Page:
LEED Finds Harmony
February 22, 2010
ROCKFORD, Ill. - The year 2009 was a time of change and adjustments in many aspects. For the Leadership in Energy and Environmental Design (LEED) program, it was a year to put in place refinements in the program designed to create better “credit harmonization, credit weighing, regionalization, and updating of standards.”
Aspects of all that were covered at a meeting near the end of the year of the Northern Illinois Branch of the Chicago Chapter of the United States Green Building Council (USGBC).
Doug Widener, chair of the Chicago Chapter, noted LEED has a point system designed to give recognition to construction projects that focus on energy conservation and environmental awareness. In fact, the northern Illinois meeting followed a tour the month before of the Rock River Reclamation District headquarters that had just gained LEED certification. That event included a tour of the facility that was cited for use of a water-source heat pump with heat rejection to wastewater, use of daylight, and optimizing the building envelope. It was also noted the water reclamation district recovers biogas for on-site power generation.
For the meeting that followed, the focus was on changes in LEED. Widener said the goal of the updated LEED point system was “an alignment between rating systems for similar credits with all rating systems based on 100 points.” Measurements include sustainability of the site, water efficiency, energy usage, materials used, indoor environmental quality, awareness and education, innovation in design, and regional priority.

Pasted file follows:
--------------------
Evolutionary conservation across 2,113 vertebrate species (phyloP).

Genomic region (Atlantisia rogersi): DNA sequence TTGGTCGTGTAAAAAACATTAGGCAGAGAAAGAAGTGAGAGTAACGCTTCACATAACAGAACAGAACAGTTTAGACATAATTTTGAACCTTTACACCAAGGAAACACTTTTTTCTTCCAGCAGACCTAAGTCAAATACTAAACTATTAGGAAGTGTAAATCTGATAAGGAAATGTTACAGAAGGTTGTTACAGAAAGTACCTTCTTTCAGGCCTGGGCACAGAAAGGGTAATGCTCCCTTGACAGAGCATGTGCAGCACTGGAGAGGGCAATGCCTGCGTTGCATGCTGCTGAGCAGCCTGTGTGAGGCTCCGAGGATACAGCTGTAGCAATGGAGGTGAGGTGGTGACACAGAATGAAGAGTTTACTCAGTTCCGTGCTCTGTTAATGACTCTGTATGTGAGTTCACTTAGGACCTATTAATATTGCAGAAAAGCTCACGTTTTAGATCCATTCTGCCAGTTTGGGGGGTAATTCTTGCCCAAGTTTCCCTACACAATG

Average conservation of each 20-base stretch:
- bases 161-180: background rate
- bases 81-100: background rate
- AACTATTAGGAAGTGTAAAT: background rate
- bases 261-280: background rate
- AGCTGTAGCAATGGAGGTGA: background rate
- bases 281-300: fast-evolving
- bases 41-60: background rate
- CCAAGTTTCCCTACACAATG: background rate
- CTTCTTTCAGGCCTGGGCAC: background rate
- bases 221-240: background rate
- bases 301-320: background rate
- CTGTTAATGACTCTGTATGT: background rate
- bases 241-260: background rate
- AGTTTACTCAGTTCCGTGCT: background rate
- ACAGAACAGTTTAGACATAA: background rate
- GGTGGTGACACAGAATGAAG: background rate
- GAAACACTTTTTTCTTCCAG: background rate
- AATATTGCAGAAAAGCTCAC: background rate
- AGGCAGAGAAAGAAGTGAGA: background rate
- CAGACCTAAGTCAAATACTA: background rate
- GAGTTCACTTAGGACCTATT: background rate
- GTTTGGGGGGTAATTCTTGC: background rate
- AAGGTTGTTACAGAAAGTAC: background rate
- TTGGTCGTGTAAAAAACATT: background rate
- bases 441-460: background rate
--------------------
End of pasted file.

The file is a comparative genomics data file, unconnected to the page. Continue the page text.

One emphasis, he said, is now on “more weighing to climate change.” In addition to IAQ, a project will be looked at in terms of its “resource depletion” and “human health criteria.”
The regionalization will take into consideration concerns in one part of the country that might be not as prevalent in other parts. An example would be issues related to water quality and/or supplies. He noted that at minimum, projects will need to “comply with environmental laws, and show whole building energy and water usage data.”
He drew attention to the Green Building Certification Institute, a third party provider of project certification. The GBCI was set up with the support of USGBC to “administer the credentialing programs related to green building practice and standards,” according to USGBC.
TIERSThe familiar LEED Accredited Professional (AP) program is also getting flanked with the LEED Green Associate credential and eventually a LEED Fellow credential. It was noted that the LEED Green Associate is “for professionals who want to demonstrate green building expertise in non-technical fields of practice. It represents demonstrable knowledge and core understanding of green building practices and principles and the LEED rating system in order to support sustainable design, construction, and operations,” according to a statement from the USGBC.
That Tier I program is followed by the LEED AP in Tier II. “LEED AP will continue to signify an advanced depth of knowledge in green building practices, and will add the ability to specialize in particular fields such as commercial operations and maintenance, or residential design and construction.” There are now five LEED AP tracks: operations/maintenance, homes, building design and construction, interior design and construction, and neighborhood development.
Widener also noted that looking beyond 2009, plans are underway to develop the LEED Fellow credential as a Tier III. It was described as “an elite class of leading professionals who would be distinguished by their experience and contributions to advancing green building knowledge and practice.”
Publication date: 02/22/2010